Uncategorized

The Week’s Top Five on NC Policy Watch

1. Democrats: Berger-Moore budget process may quash debate, amendments

When N.C. House Speaker Tim Moore and Senate President Pro Tem Phil Berger addressed reporters last week, they boasted that negotiations on the state’s estimated $24 billion budget were “far ahead” of years past.

According to top Democrats who spoke to Policy Watch this week, that may be because Republican lawmakers are considering a maneuver that would dramatically limit debate on the privately negotiated spending plan in the coming days.

State House Democratic Leader Darren Jackson says members of his party believe the GOP may pack the entire budget bill—negotiated by House and Senate leadership behind closed doors—into a conference committee report either late this week or early next week. While such a tactic is not unheard of at the General Assembly, this would be an unprecedented move with respect to the state budget according to several longtime lawmakers and legislative staffers.

Because a conference report is considered the final product of House and Senate negotiations on an already-filed bill, General Assembly procedures would provide only for a “yea” or “nay” v ote with no allowance for amendments.[Read more…]

Bonus read: Ten education policies to watch closely in the 2018 legislative session

2. Coincidence or collusion? NC Oil and Gas Commission receives curious requests to frack.

3. Legislators seek background checks, fingerprinting for election workers

4. NC officials order dozens of campaigns to forfeit illegal PAC contributions from pharma giant

5. One simple, moral and business-friendly step NC lawmakers could take to boost the economy

NC Budget and Tax Center, Uncategorized

Governor Cooper recognizes North Carolina is in a hole, stops digging

Governor Cooper released a proposed budget for 2018-19 that takes an important, though modest, first step in reversing the state’s failed tax cut experiment. The Governor proposed freezing corporate income tax rates at 3 percent rather than allowing them to drop again in January 2019, while also stopping personal income tax rate cuts on higher incomes.

Combined, this fiscally responsible approach will ensure $110 million is available in 2018-19 for public investments in areas that have immediate needs. Over the full Fiscal Year, the result will be an estimated $223 million in revenue available. Even more work will be required to undo the years of cuts that have been the priority of North Carolina’s General Assembly.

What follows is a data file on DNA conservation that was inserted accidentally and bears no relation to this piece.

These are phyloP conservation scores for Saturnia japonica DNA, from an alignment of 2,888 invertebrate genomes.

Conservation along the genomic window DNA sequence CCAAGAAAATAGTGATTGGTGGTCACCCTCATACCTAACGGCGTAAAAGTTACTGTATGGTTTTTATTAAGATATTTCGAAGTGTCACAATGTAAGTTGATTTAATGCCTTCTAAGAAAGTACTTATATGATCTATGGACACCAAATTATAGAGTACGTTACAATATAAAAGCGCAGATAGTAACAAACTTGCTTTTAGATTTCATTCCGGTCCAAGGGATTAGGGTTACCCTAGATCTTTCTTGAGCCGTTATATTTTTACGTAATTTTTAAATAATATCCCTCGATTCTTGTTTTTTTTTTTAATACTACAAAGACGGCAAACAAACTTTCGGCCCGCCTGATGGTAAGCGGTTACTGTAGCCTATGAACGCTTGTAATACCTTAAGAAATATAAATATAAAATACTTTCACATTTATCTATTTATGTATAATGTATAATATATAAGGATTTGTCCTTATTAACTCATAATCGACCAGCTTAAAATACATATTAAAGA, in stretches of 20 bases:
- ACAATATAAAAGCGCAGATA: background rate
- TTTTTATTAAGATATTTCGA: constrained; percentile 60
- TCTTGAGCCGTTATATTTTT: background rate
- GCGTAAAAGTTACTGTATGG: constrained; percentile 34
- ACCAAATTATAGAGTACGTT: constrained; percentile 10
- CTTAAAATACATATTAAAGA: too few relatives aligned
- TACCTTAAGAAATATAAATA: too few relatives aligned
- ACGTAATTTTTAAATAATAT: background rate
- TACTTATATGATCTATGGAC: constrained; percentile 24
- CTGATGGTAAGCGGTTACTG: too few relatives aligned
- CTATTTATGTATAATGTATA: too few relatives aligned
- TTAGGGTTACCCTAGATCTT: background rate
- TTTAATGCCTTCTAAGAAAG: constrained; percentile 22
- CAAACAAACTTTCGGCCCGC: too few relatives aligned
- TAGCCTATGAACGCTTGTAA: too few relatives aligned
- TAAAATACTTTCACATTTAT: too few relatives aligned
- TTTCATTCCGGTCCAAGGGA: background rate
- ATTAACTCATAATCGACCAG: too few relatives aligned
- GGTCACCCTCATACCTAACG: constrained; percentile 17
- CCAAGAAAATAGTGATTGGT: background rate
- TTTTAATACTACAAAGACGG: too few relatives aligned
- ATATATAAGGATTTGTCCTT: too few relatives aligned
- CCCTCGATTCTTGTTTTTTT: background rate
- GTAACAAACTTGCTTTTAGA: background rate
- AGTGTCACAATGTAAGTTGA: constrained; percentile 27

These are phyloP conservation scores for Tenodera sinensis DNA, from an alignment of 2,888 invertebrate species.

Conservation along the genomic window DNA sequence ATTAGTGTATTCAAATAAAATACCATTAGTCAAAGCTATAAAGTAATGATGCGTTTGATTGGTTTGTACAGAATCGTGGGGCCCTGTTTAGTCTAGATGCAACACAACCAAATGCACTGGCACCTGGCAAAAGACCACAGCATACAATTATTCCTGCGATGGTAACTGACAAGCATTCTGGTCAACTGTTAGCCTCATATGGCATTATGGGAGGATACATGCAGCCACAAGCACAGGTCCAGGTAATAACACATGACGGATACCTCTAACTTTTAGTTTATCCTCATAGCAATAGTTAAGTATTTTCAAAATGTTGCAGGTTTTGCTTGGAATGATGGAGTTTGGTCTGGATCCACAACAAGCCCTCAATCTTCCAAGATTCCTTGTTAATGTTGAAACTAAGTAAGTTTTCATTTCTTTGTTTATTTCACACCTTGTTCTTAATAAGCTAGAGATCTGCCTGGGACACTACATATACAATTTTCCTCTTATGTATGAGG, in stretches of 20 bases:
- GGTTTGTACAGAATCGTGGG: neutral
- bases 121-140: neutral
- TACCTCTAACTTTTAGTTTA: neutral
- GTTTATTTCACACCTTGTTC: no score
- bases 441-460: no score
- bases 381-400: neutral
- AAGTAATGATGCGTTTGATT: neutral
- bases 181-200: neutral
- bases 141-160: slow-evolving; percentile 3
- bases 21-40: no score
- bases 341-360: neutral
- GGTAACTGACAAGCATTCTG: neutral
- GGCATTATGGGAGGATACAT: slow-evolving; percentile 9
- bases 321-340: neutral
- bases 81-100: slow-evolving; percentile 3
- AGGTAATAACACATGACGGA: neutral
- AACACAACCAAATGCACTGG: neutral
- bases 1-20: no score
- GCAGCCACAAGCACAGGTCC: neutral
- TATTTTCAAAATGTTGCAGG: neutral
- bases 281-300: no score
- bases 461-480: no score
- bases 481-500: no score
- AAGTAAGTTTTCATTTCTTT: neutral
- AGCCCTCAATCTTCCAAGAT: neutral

The hole we are in is deep.

This prudent first step in this year’s budget process demonstrates, however, what is possible when leaders put public investments before tax cuts. The Governor’s budget invests in a number of priorities in communities across the state, including increasing the number of school nurses and psychologists, funding classrooms, ensuring the Department of Environmental Quality gets the funding it needs to monitor air and water quality, and funding the transition of young people to the juvenile justice system under the Raise the Age proposal, among others.

There is no doubt that the damage of cutting tax cuts to our public institutions and communities has been years in the making and a more thorough adjustment from the tax-cutting approach will be required.

That should not diminish the importance of Governor Cooper’s recognition  that the first step when realizing you are in a hole is to stop digging.  Let’s hope the General Assembly follows suit.

Who pays? Read more

Uncategorized

As Congress grapples with how to reduce gun violence, a major gun retailer moves beyond “thoughts and prayers”

The Chairman and CEO of DICK’S Sporting Goods announced Wednesday the company has decided to no longer sell assault style rifles or firearms to anyone under 21 years of age. High capacity magazines will also no longer be sold by the national chain.

The company recently learned that it had legally sold a gun last November to 19-year-old Nikolas Cruz, though it was not the gun or the type of weapon used in the Parkland, Florida school shooting.